Shake the Fault Lines and Watch the Hypocrites Fall Out

Federal police raiding union offices in 2017. Photo: AAP.

There’s not a lot that I agree with Martin Hirst about, but on one thing he is absolutely right: journalism operates on “fault lines”. Fault lines are those ethical conflicts that are part and parcel of the trade of journalism. Sometimes the fault lines are as (relatively) simple as blurring the line between journalism and public relations. Others run far deeper, such as how far to bend the rules to get a vital story, as Woodward and Bernstein famously did with Watergate.

Sometimes, though, the fault lines are seismic conflicts between the law, journalism ethics, and the public interest. The current furore over Australian Federal Police raids are exactly such a Richter-scale conflict. How it should or will be resolved is anyone’s guess, but one thing is certain: when you shake a fault line, the hypocrites come tumbling out.

In recent weeks, the AFP launched a series of raids on journalists as part of separate investigations. The government denied all prior knowledge of the raids, claiming that they were an independent decision by the AFP. Home Affairs minister Peter Dutton added that the AFP have “an obligation under law to conduct their inquiries independently.”

This is true enough – but it also stretches belief that the government knew nuzzink. Especially considering that the raid on Smethurst was related to the story she broke on a secret plan for the Australian Signals Directorate to spy on Australian citizens for the first time and gain access to their emails, bank records and text messages. Clearly, the government has an interest in this. Even if the government didn’t initiate the investigations, Dutton is still the minister with ultimate oversight of the AFP.

This is true enough – but it also stretches belief that the government knew nuzzink. Especially considering that the raid on Smethurst was related to the story she broke on a secret plan for the Australian Signals Directorate to spy on Australian citizens for the first time and gain access to their emails, bank records and text messages. Clearly, the government has an interest in this. Even if the government didn’t initiate the investigations, Dutton is still the minister with ultimate oversight of the AFP.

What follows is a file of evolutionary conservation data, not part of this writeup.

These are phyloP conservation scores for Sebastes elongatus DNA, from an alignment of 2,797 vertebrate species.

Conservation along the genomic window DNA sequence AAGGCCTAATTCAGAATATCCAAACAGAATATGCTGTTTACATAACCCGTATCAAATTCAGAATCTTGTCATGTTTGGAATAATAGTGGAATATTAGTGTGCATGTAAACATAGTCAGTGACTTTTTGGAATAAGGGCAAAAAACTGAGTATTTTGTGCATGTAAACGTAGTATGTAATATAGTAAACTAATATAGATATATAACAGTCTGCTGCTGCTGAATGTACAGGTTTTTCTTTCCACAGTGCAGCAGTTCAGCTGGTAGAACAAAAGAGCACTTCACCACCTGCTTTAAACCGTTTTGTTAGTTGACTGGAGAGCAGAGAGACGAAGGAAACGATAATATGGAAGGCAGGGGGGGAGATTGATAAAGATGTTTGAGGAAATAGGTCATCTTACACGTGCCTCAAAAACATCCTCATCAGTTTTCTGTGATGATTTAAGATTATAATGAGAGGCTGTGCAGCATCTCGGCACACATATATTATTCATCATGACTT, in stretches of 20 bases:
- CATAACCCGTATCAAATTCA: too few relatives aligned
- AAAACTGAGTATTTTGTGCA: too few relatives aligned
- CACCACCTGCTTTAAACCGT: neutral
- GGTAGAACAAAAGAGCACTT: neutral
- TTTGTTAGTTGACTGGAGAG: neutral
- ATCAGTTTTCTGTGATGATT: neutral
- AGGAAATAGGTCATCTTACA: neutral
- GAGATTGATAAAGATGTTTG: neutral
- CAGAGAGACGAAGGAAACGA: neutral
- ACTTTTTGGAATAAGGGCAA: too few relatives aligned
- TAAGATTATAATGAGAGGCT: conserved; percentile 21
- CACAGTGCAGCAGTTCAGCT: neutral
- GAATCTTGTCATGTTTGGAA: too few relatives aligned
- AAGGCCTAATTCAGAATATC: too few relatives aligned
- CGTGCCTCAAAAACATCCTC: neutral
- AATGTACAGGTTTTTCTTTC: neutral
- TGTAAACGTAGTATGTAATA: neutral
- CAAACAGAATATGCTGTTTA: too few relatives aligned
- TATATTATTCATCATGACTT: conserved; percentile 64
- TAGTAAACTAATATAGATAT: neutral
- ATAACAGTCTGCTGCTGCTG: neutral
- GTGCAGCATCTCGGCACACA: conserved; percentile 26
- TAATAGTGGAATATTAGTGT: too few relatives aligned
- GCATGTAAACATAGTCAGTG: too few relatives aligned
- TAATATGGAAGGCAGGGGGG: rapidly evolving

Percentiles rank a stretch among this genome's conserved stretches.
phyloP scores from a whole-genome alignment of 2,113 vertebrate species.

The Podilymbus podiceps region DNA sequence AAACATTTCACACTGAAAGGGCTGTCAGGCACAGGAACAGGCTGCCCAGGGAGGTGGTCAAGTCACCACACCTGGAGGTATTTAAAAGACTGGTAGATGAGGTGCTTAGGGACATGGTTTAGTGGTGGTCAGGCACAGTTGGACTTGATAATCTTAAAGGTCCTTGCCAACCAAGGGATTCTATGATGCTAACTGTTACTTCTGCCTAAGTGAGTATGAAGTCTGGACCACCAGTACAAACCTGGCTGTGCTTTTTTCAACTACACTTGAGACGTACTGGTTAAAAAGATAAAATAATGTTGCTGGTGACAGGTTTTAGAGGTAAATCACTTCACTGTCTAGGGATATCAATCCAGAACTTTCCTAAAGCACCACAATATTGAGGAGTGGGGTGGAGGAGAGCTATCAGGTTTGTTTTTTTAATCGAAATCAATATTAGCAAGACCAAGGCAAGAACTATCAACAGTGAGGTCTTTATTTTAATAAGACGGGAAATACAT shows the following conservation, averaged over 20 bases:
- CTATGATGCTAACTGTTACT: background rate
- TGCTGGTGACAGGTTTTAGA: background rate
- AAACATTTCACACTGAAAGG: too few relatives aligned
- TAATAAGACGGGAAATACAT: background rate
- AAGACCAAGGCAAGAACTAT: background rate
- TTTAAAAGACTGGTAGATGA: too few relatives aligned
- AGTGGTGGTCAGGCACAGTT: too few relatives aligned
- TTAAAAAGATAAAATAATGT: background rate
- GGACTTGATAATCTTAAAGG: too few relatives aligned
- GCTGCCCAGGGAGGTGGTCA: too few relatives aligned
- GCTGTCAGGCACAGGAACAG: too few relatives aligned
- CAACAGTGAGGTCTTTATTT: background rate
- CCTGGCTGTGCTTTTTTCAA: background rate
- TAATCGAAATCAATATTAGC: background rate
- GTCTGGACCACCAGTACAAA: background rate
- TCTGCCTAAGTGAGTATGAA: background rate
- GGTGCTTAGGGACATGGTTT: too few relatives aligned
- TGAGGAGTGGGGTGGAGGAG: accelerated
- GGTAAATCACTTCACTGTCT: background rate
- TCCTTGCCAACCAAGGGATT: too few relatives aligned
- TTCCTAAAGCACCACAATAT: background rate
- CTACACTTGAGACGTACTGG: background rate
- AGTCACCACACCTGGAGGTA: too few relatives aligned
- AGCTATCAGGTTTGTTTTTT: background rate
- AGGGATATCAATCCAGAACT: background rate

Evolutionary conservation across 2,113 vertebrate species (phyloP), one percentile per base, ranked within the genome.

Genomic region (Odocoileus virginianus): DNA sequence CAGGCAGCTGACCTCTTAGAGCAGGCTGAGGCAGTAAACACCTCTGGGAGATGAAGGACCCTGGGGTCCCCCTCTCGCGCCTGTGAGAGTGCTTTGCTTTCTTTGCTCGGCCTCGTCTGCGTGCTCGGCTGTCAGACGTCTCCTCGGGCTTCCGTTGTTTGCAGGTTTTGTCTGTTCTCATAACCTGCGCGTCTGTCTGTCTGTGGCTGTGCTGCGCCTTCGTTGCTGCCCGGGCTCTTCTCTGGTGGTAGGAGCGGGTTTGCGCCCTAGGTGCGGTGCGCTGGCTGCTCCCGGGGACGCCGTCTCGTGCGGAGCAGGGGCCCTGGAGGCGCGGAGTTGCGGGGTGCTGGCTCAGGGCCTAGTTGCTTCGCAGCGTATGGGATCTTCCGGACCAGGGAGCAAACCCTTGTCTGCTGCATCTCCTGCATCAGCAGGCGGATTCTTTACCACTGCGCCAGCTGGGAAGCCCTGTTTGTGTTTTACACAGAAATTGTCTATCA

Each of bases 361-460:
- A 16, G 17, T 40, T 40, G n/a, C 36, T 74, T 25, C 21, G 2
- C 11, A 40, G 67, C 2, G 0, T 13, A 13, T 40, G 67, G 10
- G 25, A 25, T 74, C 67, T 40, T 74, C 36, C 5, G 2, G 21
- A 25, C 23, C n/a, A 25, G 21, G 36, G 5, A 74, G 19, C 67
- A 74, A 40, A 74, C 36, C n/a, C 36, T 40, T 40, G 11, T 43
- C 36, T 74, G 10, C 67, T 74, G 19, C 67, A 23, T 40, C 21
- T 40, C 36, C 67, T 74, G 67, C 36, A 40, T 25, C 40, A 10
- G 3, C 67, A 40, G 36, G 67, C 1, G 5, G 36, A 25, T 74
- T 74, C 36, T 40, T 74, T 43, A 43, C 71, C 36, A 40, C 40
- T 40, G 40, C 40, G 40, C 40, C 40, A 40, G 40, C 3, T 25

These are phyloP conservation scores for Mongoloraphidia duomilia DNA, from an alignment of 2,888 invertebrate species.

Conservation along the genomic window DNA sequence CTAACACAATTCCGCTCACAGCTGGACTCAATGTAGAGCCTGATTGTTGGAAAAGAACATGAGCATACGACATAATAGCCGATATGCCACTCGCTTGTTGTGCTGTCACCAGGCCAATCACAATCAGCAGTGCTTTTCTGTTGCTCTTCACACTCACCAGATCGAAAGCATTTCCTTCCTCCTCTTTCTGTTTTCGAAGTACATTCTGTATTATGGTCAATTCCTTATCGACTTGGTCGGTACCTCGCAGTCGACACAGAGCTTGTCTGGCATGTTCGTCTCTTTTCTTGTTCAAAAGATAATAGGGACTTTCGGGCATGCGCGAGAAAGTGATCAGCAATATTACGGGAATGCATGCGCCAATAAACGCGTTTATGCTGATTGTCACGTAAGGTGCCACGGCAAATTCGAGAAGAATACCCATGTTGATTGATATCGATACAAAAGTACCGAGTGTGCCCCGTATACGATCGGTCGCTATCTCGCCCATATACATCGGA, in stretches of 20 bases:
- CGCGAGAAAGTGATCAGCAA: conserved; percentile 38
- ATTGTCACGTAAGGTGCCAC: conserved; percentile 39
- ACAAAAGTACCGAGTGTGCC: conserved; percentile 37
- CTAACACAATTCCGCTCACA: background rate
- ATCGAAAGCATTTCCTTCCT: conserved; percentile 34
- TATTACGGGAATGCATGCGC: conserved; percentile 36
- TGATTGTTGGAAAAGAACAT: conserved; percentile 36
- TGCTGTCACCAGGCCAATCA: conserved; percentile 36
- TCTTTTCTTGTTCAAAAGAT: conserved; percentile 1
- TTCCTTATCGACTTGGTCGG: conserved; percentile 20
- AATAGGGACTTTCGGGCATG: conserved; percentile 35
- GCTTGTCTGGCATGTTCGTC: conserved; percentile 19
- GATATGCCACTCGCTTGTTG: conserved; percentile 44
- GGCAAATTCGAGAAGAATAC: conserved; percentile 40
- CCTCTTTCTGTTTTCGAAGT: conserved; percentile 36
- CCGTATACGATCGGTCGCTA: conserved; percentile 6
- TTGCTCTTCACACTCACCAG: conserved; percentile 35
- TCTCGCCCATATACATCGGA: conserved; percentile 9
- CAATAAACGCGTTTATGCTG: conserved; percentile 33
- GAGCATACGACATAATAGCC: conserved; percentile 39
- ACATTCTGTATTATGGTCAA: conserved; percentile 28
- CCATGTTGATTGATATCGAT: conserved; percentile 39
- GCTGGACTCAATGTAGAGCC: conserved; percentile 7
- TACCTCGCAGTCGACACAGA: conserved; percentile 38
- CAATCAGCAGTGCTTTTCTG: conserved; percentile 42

Defenders of press freedom are also right that journalists must be able to publish even secret material – with due responsibility – in the public interest.

But the biggest hypocrites in this story are some of the very people squealing loudest about “freedom of the press” and “1984”. Leftists like Waleed Aly preach about “feeling scared”: yet the political left has for years been intimidating – sometimes violently – everyone they disagree with. Barely weeks ago, the media was almost without exception cheering on the Ardern government’s clampdowns on reporting in relation to the Christchurch massacre.

Apparently it’s different when it happens on a conservative government’s watch.

It was not that long ago that a left-wing government was threatening the freedom of the press. When stories of then-PM Julia Gillard’s past began to surface, a furious Gillard got directly on the phone to editors and media bosses. Stories were spiked and journalists sacked. But Gillard and her political allies weren’t done. Labor and the Greens set up the Finkelstein media inquiry, to try and establish a new, government-run media regulator.

Were the ABC outraged at such attacks on freedom of the press? Well, no. ABC journalists mostly shrugged and dismissed the Gillard affair as a “storm in a teacup”, and the national broadcaster published puff pieces by the runners of the Finkelstein inquiry.

The ABC was also notably sanguine when British police were kicking down Murdoch journalists’ doors in the dead of night. Labor cheered on the raids and the subsequent Leveson inquiry, which, like Finkelstein, also recommended a heavy-handed government censor.

Yes, the British media had behaved abominably and broke the law. Journalists, rightly, are not above the law. But it is also true that the journalists raided this week, while not themselves accused of illegally obtaining material, certainly published such illegally obtained material. Of course, this kind of leaking is common practise in journalism. Quite often they’re necessary to hold the powerful to account.

This is yet another “fault line” that journalists have to straddle: balancing the public interest with the risk of prosecution, especially if journalists refuse (as they must, ethically) to reveal sources. Journalists can and have been convicted, fined and sometimes jailed, even in the last decade or so. This is obviously less than ideal for journalists.

Clearly, some balance must be struck between national security and public interest. Shield laws would be a good start. Already, some Morrison government members are putting the case for greater press protection on the table. This is a debate we need to have.

But it’s not going to be helped along by hypocrites whose sudden conversion to the cause of press freedom is less a Damascus road moment than naked, cynical opportunism.

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